I was asked by one reporter what I meant in my intervention when I said that there was a contraceptive mentality in some places with respect to vocations.
I said I thought soon-to-be Saint Paul VI prophetically foresaw that contraception would not only be a threat to individual souls and individual families, but a mentality that would corrupt whole communities. I suggest that this mentality – at its heart, a fear of children and their demands – has infected some dioceses, parishes, religious congregations and Church bureaucracies too. Some in these places are not open to a new generation, not willing generously to nurture them. They fear them as too young, energetic, demanding, conservative, different – whatever. So faith is not transmitted and vocations not nurtured.
I recall a priest media personality once telling me in the radio studio that he would close the seminaries and allow none of ‘this generation’ into the priesthood or religious life because he regarded them as too ‘traditionalist’. I suspect he was not a very effective vocations promoter!
I do not think it is an accident that those corners of the Church that have embraced the Church’s teaching on marriage and sexuality, family and ‘birth control’, are the same corners in which vocations to the priesthood and religious life are still commonplace. This is true even in the Western world where secularisation and low birth rates might seem to have brought the ‘baby boom’ and ‘vocations glut’ of previous times to an end. We might consider some of the new movements, for example.
- Because the same supernatural attitude sustains a trust in providence and a willingness to commit to and sacrifice for a higher good
- Because the same attitudes, principles and virtues sustain a family culture and a vocational culture
- Because healthy families have sufficient children both to continue the family line and to be consecrated for the Church; an Australian leader once called on couples to have at least three children “one for Mum, one for Dad, and one for the country.” I would suggest four children – adding one for the Church!
- Because healthy families, priests and religious value and support each other in various ways; every successful celibate will tell you that faithful spouses and families have carried them through
- Because an implicit (or sometimes explicit) fear of young people informs both a reluctance to have (large) families and a reluctance to promote vocations among the young; whereas a delight in the young will motivate both family life, priesthood, consecrated life, family ministry and vocations ministry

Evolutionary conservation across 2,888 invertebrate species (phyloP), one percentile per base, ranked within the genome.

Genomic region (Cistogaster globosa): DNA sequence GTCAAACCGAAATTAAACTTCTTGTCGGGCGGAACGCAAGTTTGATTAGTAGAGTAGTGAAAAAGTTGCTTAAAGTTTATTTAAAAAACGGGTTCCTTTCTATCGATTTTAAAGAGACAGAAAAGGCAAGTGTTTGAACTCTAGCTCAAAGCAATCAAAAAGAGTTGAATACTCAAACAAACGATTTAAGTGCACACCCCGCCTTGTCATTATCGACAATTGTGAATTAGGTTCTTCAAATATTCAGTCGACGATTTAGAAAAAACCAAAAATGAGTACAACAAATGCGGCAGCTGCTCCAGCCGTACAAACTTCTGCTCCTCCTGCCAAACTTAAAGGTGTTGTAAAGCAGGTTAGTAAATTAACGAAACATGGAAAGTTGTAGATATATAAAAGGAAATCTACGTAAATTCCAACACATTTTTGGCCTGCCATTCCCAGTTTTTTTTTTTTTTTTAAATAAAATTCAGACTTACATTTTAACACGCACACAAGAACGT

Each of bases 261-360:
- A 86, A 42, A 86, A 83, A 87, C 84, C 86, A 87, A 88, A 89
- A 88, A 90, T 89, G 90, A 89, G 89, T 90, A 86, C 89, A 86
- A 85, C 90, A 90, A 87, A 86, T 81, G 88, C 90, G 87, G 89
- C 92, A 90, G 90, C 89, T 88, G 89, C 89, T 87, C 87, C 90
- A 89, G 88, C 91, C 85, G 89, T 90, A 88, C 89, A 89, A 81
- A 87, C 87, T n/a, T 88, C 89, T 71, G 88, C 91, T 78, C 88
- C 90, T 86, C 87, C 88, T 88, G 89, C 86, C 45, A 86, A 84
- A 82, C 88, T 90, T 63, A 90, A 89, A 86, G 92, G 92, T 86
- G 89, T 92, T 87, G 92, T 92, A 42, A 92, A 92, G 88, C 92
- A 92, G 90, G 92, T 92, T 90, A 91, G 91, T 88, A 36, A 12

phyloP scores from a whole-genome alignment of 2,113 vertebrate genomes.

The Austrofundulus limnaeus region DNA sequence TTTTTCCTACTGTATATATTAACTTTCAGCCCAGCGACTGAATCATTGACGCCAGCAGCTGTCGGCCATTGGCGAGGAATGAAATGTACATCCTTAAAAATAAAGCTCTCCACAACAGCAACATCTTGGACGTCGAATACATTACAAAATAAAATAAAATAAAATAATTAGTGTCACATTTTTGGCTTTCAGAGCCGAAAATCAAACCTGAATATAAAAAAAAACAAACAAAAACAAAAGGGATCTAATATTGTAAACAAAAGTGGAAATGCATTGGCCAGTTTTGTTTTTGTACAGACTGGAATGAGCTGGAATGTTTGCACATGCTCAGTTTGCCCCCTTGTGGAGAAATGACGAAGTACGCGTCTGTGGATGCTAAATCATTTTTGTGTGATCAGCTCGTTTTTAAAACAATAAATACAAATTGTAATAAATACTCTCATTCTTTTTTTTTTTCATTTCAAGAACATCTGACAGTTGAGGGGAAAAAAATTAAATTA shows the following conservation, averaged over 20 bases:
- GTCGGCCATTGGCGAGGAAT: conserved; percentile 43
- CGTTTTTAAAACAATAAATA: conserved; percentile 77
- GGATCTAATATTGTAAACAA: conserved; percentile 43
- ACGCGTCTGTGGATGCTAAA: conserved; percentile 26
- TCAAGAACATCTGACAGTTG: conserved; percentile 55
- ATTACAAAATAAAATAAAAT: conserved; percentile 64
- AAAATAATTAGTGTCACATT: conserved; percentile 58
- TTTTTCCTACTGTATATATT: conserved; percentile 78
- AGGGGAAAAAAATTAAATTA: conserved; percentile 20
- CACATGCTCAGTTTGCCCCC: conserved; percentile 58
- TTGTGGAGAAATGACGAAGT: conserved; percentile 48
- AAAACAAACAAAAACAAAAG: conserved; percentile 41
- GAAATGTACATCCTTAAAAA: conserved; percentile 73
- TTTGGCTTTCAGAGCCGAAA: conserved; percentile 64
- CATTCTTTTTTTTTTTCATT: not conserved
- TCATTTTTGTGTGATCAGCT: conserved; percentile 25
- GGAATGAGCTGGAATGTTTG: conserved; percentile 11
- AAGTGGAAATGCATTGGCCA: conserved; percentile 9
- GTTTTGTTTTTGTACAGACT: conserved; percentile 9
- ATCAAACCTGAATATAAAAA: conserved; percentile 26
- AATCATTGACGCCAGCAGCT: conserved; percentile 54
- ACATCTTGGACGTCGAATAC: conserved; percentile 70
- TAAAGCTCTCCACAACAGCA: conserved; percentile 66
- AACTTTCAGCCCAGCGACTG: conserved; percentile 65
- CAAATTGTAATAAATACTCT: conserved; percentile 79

- and so on…
This morning there was further discussion of what it means to ‘accompany’ young people. Points made included:
- Those accompanying must have a deep faith, love and joy in Christ; they must have great hope, love and joy for young people
- Formation in mentoring is required
- Clergy and others must be more radically available to young people
- Qualified young people might be ordained deacons to engage in youth ministry
- The Church as Mater et Magistra must exercise a clear magisterium; accompaniment is not the same as affirming everything the one accompanied asserts
- ‘Listening’ or ‘seeing’ does not mean accepting any old opinion; it properly sees through lenses of faith and reason; the Church must listen most to those who love Christ and want to build it up
There was also further discussion of ‘vocational discernment’:
- There is no such thing as ‘single vocations’ or other novelties: there is only the common vocation to holiness and joy in the Lord imposed on every Christian! Particular ‘vocations’ are more or less successful choices in pursuit of that common vocation
- We need a positive vocational culture that shapes positive vocational attitudes: we must articulate God’s dream for young people, foster their involvement, recognise within them the seed of vocation, develop synergies with them through youth ministry
- Ignatian discernment (some felt) is too individualistic!
- Families, schools and universities etc. should assist in discerning vocations
Other issues raised included:
- We need to articulate a clear preferential option for the young
- The tragedy of young people from places such as war-torn countries in northern Africa abandoning their homeland in search of a better life, only to die in the Mediterranean
- Young people demoralised by long-term unemployment
- The need to form young consciences better: young people stand before the tree of the knowledge of good and evil, with many voices whispering, urging them to take and eat. They must be helped to learn to ask God daily to inform their choices; a sincere examination of conscience and discernment of spirits requires recognition that there IS a devil, evil, sin
- Secularisation is not all bad; the Spirit speaks to us through the secular world too and, although it risks indifference it also frees us from some dangers to faith
- No one can match the magnetism of the real Jesus; we must begin anew each day the path with him
- The scandal of the child sexual abuse crisis; bishops must be subjected to scrutiny and processes as searching as we’ve applied to clergy and others. Women can help us get this right
- Young people must be introduced to the sacrament of liberation, growth and new beginnings that is Penance / Reconciliation